5 Ways to Feel Rich Even When You're Broke, According to a Financial Therapist

You know the feeling — you had a rough week and all you want to do is treat yourself, be it to a fancy dinner or some online shopping. If you're a recent graduate and have your first job, your first "adult" paycheck might feel like it's burning a hole in your pocket. I mean, you finally have money to spend! But, realistically, there's rent, student loans, and other bills to think about, not to mention saving (gasp). So, how do you handle your money without feeling extremely stressed and while still getting to treat yourself once in a while? Amanda Clayman, Financial Therapist and Prudential's Financial Wellness Advocate, has some ideas.

  1. 1. Spend at least one hour a month on looking at your finances, instead of putting out fires as bills pop up.

    “Build a regular practice or routine for life management, instead of ignoring things and then having to put out fires. So many of my young adult clients only look at money when something is going wrong. This sets up a terrible emotional link that can lead to entrenched money avoidance over time. But even spending one hour a month on money can make a huge difference. We see what parts of our financial lives are predictable and reliable, making it easier to spot things that need our attention. We know the answers to questions that might keep us up at night if they pop into our heads — "what is my student loan rate again? did I pay that bill?” — Also, we don't have to respond to every errant stressful thought, because we know that we have already set aside time to deal with it next week.”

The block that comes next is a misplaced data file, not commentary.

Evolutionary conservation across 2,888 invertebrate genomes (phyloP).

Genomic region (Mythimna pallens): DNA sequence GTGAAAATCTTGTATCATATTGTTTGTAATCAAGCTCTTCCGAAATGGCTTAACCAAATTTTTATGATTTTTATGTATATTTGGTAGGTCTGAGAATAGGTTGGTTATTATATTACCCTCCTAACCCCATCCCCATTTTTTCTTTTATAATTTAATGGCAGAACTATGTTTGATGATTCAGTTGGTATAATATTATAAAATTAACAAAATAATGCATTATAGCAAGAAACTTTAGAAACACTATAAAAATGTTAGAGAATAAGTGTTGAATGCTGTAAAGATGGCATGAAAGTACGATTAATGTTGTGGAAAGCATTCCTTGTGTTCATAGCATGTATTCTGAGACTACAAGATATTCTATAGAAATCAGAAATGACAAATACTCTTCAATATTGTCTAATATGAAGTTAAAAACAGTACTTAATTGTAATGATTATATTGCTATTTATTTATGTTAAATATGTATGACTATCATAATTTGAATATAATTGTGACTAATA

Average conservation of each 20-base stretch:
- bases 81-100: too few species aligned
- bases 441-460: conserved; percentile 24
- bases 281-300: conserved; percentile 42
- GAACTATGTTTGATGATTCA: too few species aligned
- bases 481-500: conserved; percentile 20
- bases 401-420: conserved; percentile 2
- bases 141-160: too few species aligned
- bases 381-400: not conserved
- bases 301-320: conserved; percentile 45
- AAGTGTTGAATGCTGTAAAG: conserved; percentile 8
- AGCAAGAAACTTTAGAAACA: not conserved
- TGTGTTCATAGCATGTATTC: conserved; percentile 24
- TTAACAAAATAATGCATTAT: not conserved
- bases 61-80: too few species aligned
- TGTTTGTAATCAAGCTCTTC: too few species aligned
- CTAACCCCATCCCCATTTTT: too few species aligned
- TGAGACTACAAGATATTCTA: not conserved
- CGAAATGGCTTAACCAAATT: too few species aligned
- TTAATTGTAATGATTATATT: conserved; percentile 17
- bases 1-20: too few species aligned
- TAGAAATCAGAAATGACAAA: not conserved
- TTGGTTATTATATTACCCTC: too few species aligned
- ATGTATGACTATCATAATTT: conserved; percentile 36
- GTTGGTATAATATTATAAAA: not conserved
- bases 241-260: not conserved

2. 2. Don’t stress splurge now and regret it later.  

    “Keep an eye on emotional spending. Are you the one who rallies everyone to go out after you've had a tough week at work, and then you regret your supersize bar tab? You may be craving emotional connection with others. Find a way to meet this need by having a good talk with your roommate or going for a run with a friend, instead of linking it to something that will cause you to overspend. Same for buying a new top when you feel nervous about a date, or online shopping when you're stressed or bored. Notice the underlying feelings, feel them, find a healthy way to respond to them instead of spending your way out of a mood.”


  3. 3. Say it with me now: Talk about money.

    “Talk about it! Money can seem very taboo, but I know from my clients, and even in my own experience, that most of the time others are really glad when someone else breaks the ice. Ask your friends if they have budgeting apps or practices that work for them. Gather a group that is interested in fun low-cost outings and have someone plan a new activity each month. You might even start a money book club. Whatever works. The idea is just to identify people in your life who are interested in being financially healthy and bring them together for mutual support.”

  4. 4. Be mindful and you’ll feel more in control of your life.

    “Have a plan! It doesn't even have to be frugal or rigid. But aligning your financial behavior with your values, living intentionally, creates a sense of self-efficacy and self-esteem. Even when we are dealing with circumstances or obligations (like a much-despised student loan), by mindfully carrying out that responsibility we have the opportunity to work through our feelings, make supporting plans, and feel in control of our lives. Being mindful and creating a plan will help further that control we’re seeking when it comes to our finances,” Clayman said.

  5. 5. If you want to splurge, do it like this. 

    “You can build splurges into your spending plan. But even a splurge that busts your budget could still help you learn more about what works (or doesn't) about the way you have your money organized or what your needs really are. Just make sure to take a square look at the splurge afterward and be honest with yourself without being punitive. And take steps to get yourself back on track.”